John Fields’ (1938-2013) photographs have been exhibited in shows around the Eastern U.S.A (including co-exhibiting with Harry Callahan at the prestigious Carl Siembab Gallery in Boston). He was active in the creative photographic group PhotoForum, and was a former president of the group. Fields was the first recipient of a Queen Elizabeth II Arts Council grant for photography, in 1975, for his study of the goldfield town of Thames, New Zealand. He is co-author of the book Victorian Auckland (1973) with noted historian and architect, John Stacpoole. Fields also directed Victorian Auckland (1973) a film screened on TV. He produced the publication, A Visual Dialect (1971), illustrating the work of ten New Zealand photographers. Aside from regular exhibitions in Auckland with PhotoForum, his work was exhibited in the most important exhibition of NZ photography at the time, The Active Eye: Contemporary New Zealand Photography, (Manawatu Art Gallery) which toured to 12 venues throughout NZ from 1975 to 1976. Galerie Langman began showing his work in 1998; many works entering into Te Papa’s collection at that time, as well as Sarjeant Gallery Wanganui. Te Papa further bolstered its holdings of his work with the acquisition of 12 additional photographs in 2006. Fields was both highly regarded and influential during the time he worked in New Zealand between 1966-76. His photographs were used by the University of Auckland Elam School of Fine Arts to instruct students in photography. These vintage photographs, although made between 33-40 years ago are very fresh due to the exceptionally high standards that Fields employed. In most cases the number of photographs made from each negative is in the single figures and less than half a dozen. This makes them beautiful, affordable but valuable. His Bed, Union Street is illustrated in Art at Te Papa (2007). Whether he was making a photograph of an E-type Jaguar outside a Kiwi pub or making a nature study alongside a country stream, Fields work is notable for exceptional clarity and precise tonal balance - all achieved prior to Photoshop and digital enhancement was thought of. In retirement Fields exhibited photographic works in New Zealand, and taught and lectured at tertiary level, both in Australia and New Zealand.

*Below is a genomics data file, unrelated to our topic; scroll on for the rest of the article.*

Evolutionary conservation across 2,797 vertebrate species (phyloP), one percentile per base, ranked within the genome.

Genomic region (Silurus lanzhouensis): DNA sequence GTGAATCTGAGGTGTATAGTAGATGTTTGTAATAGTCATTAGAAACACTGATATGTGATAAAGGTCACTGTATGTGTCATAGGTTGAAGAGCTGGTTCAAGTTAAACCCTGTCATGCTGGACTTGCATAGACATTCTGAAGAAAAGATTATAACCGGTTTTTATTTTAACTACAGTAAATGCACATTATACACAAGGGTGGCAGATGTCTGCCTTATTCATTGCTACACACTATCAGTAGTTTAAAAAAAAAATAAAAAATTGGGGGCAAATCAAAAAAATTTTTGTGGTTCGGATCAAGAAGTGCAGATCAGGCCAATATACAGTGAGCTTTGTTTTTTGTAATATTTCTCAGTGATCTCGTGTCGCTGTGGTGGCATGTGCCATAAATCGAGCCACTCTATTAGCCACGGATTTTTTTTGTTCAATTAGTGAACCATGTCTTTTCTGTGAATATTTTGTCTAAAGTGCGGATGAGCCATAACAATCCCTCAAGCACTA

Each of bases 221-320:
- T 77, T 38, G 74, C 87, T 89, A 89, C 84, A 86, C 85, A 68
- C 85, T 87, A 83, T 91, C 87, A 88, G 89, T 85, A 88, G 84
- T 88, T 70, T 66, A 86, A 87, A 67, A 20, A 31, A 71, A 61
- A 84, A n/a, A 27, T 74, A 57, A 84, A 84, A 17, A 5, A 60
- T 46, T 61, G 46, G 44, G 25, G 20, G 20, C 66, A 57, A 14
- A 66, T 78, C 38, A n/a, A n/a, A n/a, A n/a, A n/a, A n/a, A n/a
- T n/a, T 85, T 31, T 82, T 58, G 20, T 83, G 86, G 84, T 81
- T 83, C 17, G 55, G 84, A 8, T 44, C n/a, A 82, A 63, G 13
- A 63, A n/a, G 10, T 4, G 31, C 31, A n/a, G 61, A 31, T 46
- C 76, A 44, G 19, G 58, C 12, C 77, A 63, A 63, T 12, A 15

His work is held in private collections throughout New Zealand, Australia and USA; the principal holdings are in the Auckland Art Gallery (the plates from Victorian Auckland, 140 works) and Museum of New Zealand Te Papa Tongarewa (around 25 works) and Sarjeant Gallery, Wanganui.
Athol McCredie, Curator of Photographs, Museum of New Zealand Te Papa Tongarewa, notes.
… For example, over the last two or three years we’ve strengthened our holdings of Gary Baigent, Richard Collins and John Fields, seminal photographers of the late 60s-early 70s. Interview, May 2007.
The many friends that John made throughout the world in his 50 year career as a photographer are very saddened that John lost a brief battle with cancer earlier this year. Photography has lost a gentleman, a consummate professional and an exemplary advocate of the medium.